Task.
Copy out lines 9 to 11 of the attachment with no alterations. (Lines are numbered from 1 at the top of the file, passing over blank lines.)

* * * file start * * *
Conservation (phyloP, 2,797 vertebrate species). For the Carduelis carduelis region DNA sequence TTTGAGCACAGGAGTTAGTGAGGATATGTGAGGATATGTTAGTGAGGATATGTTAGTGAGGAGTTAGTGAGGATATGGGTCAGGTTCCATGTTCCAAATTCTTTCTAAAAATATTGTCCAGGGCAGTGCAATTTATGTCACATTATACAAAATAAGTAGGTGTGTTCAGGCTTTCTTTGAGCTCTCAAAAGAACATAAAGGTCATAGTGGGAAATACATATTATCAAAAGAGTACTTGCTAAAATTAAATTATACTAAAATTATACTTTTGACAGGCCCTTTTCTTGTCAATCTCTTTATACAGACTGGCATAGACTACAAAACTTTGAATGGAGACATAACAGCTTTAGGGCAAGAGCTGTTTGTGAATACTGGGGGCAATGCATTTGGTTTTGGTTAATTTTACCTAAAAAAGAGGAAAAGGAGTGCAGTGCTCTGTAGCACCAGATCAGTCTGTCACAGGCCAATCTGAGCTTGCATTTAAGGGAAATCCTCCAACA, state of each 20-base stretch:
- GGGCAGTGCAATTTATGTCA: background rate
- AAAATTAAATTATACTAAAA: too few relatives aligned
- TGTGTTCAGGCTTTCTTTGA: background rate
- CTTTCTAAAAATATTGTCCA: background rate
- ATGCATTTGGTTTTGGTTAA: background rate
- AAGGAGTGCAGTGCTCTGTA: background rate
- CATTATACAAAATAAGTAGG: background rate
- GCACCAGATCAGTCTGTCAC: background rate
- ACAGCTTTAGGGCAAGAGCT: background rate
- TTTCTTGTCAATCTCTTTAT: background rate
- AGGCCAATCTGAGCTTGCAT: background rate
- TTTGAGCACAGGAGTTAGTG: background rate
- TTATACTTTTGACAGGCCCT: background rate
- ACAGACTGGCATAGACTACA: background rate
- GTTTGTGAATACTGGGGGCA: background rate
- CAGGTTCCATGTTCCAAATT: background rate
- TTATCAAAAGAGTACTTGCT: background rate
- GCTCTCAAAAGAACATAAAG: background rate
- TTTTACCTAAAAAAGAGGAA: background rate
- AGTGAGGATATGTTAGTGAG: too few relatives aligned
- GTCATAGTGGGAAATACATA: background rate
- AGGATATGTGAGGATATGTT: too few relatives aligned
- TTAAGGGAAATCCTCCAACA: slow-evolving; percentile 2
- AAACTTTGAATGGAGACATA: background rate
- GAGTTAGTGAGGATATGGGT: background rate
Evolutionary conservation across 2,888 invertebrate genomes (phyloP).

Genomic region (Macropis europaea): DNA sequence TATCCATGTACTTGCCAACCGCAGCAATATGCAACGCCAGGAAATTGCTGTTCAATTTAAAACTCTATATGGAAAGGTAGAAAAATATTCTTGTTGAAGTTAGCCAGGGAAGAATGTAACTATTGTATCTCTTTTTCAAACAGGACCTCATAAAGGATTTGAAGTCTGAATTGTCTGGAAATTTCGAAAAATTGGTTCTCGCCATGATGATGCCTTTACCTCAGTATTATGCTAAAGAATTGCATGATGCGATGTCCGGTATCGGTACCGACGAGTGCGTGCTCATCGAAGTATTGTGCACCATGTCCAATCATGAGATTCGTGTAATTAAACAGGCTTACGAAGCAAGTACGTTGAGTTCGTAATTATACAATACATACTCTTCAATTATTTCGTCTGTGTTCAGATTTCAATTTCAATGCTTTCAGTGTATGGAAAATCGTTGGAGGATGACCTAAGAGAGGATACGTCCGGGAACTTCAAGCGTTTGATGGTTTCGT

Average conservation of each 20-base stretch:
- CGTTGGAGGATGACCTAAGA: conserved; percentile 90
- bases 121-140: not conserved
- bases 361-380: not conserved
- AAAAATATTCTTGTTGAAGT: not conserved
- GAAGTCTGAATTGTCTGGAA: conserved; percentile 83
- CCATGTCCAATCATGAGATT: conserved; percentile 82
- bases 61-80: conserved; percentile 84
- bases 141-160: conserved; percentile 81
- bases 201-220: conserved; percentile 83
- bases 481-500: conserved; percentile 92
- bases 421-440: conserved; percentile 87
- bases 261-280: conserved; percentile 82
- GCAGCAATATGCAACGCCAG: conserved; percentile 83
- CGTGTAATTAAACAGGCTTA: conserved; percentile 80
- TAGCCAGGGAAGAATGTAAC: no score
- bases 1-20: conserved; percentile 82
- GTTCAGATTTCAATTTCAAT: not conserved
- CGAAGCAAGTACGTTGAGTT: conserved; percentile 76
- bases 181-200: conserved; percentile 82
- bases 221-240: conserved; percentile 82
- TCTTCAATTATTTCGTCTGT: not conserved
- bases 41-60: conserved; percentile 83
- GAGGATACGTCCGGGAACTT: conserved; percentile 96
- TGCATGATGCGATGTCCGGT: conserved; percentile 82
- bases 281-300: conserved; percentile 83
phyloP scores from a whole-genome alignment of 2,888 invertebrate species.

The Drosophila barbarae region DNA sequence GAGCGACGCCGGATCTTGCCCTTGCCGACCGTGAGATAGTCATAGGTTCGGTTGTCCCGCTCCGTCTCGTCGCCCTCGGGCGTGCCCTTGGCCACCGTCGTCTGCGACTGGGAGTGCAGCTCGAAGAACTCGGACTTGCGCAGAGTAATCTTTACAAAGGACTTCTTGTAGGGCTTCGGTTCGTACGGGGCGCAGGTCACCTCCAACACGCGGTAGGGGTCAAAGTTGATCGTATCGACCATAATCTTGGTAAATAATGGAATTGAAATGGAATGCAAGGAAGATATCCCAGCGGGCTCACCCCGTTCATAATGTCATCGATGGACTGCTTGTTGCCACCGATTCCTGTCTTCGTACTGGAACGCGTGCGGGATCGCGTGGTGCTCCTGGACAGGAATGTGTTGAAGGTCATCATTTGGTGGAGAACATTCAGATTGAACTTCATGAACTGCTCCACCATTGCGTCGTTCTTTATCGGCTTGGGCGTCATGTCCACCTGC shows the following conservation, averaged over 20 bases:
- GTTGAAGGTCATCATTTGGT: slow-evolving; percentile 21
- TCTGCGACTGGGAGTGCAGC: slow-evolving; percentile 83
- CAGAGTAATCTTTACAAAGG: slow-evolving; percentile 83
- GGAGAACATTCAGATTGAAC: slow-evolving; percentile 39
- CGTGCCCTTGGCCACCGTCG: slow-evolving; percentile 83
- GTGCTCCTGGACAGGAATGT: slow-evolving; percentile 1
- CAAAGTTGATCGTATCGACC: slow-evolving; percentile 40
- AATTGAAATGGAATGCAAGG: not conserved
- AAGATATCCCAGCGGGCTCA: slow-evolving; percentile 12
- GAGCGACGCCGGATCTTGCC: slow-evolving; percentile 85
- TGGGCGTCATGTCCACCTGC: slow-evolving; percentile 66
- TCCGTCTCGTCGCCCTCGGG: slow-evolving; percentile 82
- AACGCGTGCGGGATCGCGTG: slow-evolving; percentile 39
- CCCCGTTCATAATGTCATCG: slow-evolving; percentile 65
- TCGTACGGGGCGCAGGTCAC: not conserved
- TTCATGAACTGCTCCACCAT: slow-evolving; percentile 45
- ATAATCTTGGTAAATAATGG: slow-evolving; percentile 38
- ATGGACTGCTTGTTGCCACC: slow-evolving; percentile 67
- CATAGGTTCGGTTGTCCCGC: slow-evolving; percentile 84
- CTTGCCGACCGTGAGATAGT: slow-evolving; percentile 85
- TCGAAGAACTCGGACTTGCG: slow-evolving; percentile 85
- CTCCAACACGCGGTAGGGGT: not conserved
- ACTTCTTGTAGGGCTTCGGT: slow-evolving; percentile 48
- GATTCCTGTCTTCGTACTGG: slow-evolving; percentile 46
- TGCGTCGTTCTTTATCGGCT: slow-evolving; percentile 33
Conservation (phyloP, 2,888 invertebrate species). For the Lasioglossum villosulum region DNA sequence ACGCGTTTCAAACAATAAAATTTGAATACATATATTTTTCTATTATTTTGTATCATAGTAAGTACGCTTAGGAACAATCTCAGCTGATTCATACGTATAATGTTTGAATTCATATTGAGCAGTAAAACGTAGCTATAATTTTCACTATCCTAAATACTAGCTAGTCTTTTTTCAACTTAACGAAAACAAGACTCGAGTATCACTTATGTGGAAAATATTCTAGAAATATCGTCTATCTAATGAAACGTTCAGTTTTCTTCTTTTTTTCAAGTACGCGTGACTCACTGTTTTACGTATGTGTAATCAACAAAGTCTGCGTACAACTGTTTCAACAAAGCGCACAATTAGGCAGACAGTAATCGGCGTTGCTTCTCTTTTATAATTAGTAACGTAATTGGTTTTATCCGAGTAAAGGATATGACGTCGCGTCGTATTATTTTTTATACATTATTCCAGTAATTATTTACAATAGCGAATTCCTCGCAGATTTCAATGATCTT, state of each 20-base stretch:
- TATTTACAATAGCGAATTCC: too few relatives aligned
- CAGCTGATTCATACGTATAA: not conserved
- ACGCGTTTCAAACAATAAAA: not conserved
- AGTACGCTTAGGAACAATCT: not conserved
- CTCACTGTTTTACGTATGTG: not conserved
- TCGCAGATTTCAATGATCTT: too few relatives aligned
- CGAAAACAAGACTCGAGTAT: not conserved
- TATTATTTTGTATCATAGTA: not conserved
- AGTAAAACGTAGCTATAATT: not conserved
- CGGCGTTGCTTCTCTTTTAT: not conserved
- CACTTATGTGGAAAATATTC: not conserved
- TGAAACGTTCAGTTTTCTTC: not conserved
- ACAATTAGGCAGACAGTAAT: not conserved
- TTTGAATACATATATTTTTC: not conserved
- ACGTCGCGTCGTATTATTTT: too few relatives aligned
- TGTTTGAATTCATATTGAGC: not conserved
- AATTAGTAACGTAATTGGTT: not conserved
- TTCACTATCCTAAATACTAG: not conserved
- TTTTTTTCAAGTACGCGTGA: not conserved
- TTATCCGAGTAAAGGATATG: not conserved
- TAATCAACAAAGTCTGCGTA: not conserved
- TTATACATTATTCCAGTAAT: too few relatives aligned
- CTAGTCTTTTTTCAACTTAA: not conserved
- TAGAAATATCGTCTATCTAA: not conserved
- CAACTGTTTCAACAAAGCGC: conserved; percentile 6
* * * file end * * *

- GCACCAGATCAGTCTGTCAC: background rate
- ACAGCTTTAGGGCAAGAGCT: background rate
- TTTCTTGTCAATCTCTTTAT: background rate